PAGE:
Divestitures and carve-outs: Becoming a prepared seller
Given the uncertainty and conflicting data around the economic recovery, one of the leading trends we’re seeing among CFOs today is evaluating and rebalancing the organization’s business unit portfolio. And as CFOs review their portfolio of businesses, they should consider not only which businesses to grow, but also which businesses to shed. Divesting non-core assets not only increases strategic and financial flexibility but also allows sellers to focus their attention on the core business and maximizes overall shareholder value.
As credit conditions ease and valuations increase, companies are turning to divestitures to free up cash, pay down debt, finance other growth initiatives, and optimize their portfolio of businesses. In fact, Deloitte’s Divestiture Survey found 87 percent of executives polled expected a divestiture in the next three years, and divestitures are likely to increase substantially in the coming year.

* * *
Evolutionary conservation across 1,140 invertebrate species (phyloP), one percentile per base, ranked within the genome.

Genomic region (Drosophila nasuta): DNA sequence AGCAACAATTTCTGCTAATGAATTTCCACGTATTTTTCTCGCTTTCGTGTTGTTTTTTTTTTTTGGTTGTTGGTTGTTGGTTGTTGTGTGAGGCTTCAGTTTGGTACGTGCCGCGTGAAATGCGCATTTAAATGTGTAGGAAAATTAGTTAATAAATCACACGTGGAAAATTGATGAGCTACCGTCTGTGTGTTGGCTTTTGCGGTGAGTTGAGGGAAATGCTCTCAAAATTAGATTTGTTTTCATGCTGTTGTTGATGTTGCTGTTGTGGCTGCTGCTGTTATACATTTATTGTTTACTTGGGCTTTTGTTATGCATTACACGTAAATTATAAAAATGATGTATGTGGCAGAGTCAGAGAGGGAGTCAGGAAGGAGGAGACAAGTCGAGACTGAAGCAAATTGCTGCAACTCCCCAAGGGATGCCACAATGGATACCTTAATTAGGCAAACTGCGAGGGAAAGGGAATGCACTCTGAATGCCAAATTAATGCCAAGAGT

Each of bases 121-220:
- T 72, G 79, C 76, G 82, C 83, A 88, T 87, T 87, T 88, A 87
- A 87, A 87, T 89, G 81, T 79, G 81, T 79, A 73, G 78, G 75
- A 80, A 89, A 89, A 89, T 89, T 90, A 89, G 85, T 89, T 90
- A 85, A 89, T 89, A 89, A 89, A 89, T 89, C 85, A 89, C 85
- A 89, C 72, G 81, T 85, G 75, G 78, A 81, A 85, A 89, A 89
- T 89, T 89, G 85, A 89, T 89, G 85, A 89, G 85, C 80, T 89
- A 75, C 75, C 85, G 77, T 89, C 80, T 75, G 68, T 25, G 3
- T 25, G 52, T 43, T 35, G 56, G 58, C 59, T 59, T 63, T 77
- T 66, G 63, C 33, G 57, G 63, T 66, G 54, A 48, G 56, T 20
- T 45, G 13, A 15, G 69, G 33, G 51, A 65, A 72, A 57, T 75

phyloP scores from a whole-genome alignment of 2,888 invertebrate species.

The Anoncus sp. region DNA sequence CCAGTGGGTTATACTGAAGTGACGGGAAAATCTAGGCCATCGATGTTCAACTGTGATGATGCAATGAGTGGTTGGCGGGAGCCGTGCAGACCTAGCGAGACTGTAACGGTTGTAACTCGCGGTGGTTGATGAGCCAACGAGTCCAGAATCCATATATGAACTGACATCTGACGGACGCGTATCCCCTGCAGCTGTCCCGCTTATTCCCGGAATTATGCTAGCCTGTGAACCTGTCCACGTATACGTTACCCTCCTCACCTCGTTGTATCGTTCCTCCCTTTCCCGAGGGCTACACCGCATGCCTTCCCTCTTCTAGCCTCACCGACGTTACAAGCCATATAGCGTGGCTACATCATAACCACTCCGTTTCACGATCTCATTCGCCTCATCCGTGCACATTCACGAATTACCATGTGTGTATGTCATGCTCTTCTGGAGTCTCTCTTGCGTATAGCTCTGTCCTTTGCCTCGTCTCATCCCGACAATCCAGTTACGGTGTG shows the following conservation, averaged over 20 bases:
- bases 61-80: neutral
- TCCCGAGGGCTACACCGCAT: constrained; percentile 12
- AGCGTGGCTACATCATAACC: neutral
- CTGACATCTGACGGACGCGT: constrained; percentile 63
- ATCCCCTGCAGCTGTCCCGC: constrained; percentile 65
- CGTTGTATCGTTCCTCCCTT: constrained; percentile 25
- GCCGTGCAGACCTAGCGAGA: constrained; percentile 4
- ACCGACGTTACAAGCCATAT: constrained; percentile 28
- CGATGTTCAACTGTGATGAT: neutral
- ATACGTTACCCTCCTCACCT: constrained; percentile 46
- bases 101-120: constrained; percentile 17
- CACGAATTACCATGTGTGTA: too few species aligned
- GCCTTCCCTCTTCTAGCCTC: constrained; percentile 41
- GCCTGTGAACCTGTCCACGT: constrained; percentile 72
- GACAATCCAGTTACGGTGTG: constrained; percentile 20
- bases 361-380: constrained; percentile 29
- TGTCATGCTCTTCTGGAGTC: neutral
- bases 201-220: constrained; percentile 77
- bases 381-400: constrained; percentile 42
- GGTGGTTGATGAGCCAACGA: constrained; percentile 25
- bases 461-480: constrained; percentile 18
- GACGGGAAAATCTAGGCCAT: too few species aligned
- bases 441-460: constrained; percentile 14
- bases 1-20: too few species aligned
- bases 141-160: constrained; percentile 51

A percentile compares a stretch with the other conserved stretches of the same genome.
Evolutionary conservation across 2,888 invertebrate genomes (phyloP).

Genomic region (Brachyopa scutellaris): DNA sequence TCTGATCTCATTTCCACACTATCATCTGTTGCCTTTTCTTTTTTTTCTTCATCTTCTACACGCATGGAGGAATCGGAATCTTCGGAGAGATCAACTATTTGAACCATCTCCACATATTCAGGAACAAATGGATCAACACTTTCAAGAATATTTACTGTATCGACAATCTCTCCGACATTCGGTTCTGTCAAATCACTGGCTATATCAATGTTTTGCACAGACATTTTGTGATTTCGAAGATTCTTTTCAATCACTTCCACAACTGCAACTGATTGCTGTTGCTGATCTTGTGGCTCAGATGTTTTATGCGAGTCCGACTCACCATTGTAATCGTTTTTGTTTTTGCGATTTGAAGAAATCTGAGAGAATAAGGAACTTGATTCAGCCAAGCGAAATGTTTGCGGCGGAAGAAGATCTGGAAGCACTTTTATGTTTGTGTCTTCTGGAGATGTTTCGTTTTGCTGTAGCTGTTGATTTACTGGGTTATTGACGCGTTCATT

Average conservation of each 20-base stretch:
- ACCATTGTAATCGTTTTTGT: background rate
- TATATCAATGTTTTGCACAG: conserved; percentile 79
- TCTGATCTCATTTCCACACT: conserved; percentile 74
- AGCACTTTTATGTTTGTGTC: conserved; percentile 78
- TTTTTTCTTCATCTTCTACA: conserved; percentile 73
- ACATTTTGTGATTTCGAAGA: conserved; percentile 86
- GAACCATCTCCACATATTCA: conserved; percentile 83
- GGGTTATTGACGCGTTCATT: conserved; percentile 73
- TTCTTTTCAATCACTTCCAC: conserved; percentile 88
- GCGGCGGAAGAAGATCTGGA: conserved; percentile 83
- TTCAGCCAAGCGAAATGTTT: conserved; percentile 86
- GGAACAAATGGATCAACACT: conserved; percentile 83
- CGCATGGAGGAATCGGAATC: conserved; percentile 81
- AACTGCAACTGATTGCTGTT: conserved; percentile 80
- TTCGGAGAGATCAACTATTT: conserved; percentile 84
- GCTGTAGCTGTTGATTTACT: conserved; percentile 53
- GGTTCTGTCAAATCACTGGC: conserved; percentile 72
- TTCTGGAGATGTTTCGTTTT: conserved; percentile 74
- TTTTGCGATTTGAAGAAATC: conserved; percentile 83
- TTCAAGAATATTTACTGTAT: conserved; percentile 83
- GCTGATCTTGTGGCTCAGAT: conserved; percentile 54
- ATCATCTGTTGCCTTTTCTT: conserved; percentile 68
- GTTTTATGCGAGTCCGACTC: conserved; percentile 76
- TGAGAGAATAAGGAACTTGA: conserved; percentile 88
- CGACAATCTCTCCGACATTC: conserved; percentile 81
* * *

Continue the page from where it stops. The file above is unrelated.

In these changing times, the CFO’s role in a divestiture is also changing. Gone are the days of simply preparing the target company’s financial statements and shepherding the transaction.
Today, the CFO plays a vital role in ensuring that back-office processes, sales forces, and shared services are seamlessly transitioned, that transition services are optimized, and that the costs that should logically disappear, in fact, do.
This CFO Insights outlines some of the major challenges that a CFO may face as part of a divestiture, and some leading practices en route to becoming a prepared seller to maximize transaction and enterprise value.